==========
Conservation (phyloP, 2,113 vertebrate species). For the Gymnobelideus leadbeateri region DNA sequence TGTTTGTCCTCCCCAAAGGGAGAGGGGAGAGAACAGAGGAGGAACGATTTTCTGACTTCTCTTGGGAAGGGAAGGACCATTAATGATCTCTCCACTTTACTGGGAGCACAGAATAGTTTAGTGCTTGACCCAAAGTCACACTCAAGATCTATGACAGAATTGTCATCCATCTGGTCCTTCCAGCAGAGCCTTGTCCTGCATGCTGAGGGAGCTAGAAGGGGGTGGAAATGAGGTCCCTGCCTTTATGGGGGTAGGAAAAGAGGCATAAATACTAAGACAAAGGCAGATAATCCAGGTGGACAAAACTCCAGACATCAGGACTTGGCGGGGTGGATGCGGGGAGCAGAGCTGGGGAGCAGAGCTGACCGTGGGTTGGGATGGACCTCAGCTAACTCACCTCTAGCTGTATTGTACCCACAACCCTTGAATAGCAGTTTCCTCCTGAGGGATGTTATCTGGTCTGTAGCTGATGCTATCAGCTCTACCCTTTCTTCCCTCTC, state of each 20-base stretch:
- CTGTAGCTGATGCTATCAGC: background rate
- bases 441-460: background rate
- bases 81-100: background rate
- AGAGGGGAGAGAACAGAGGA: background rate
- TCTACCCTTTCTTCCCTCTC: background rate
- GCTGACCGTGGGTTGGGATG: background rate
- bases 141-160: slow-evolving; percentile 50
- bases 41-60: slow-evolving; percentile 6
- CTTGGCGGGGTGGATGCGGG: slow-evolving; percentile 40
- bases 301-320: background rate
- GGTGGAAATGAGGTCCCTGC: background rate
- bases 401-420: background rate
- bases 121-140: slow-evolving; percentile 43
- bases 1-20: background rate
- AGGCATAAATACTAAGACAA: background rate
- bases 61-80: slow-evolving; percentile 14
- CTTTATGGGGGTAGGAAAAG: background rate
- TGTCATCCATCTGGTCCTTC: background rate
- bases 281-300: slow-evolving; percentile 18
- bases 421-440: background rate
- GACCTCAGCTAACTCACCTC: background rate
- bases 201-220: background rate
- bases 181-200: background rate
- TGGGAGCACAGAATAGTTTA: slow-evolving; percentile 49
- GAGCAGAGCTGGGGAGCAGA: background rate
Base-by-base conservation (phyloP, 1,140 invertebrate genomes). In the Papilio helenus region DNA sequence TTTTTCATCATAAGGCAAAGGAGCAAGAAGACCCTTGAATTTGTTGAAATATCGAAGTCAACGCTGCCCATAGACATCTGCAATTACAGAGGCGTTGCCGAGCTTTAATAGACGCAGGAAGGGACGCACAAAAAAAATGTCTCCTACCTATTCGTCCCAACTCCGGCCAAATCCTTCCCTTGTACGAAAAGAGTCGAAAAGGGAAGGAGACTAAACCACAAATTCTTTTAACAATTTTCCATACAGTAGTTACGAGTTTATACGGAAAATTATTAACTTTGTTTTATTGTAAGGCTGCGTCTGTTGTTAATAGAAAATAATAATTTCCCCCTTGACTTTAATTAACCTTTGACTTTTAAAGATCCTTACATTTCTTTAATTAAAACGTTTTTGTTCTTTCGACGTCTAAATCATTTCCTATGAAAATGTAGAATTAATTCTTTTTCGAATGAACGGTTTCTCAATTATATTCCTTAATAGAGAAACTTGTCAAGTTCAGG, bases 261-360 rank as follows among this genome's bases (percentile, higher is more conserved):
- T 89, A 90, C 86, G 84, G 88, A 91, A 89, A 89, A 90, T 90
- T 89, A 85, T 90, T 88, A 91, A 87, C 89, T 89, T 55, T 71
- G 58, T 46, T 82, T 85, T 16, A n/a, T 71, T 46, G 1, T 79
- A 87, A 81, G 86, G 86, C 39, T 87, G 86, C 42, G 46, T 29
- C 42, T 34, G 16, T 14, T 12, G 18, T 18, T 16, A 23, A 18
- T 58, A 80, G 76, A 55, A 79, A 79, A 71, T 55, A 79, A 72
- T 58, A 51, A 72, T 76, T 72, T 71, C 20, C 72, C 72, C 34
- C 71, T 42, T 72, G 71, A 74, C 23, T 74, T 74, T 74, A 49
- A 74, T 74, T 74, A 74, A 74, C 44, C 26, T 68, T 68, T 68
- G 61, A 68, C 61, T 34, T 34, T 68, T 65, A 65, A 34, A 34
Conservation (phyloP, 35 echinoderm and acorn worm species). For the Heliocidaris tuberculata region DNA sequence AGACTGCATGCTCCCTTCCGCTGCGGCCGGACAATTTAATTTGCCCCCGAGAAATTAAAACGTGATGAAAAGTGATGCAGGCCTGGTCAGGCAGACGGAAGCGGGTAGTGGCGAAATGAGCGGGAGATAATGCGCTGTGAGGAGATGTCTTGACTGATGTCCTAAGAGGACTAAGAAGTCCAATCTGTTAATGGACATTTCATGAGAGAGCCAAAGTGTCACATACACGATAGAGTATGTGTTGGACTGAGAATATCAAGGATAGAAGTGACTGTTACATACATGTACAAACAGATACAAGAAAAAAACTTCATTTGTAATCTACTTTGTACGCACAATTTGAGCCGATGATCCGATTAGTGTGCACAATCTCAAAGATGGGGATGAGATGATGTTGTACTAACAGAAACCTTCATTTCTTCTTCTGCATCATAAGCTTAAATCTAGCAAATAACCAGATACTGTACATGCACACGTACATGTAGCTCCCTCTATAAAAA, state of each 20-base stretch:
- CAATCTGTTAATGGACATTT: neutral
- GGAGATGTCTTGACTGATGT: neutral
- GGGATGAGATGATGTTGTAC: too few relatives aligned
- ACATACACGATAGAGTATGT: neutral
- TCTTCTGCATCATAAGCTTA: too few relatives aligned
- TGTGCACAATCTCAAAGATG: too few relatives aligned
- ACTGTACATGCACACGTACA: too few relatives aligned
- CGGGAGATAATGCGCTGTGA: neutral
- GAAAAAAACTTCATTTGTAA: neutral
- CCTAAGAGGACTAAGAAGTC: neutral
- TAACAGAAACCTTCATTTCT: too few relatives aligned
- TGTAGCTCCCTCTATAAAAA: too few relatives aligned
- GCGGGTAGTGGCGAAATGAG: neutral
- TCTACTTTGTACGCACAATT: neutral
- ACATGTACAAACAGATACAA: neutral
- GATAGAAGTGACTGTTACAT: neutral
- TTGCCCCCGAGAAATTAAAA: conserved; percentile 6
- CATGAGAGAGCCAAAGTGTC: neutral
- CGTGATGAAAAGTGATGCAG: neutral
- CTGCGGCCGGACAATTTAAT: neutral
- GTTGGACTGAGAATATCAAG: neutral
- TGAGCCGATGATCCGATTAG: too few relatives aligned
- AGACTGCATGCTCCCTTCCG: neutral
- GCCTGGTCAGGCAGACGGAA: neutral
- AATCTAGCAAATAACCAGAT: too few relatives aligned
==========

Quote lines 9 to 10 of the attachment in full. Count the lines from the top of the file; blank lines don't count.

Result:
- bases 41-60: slow-evolving; percentile 6
- CTTGGCGGGGTGGATGCGGG: slow-evolving; percentile 40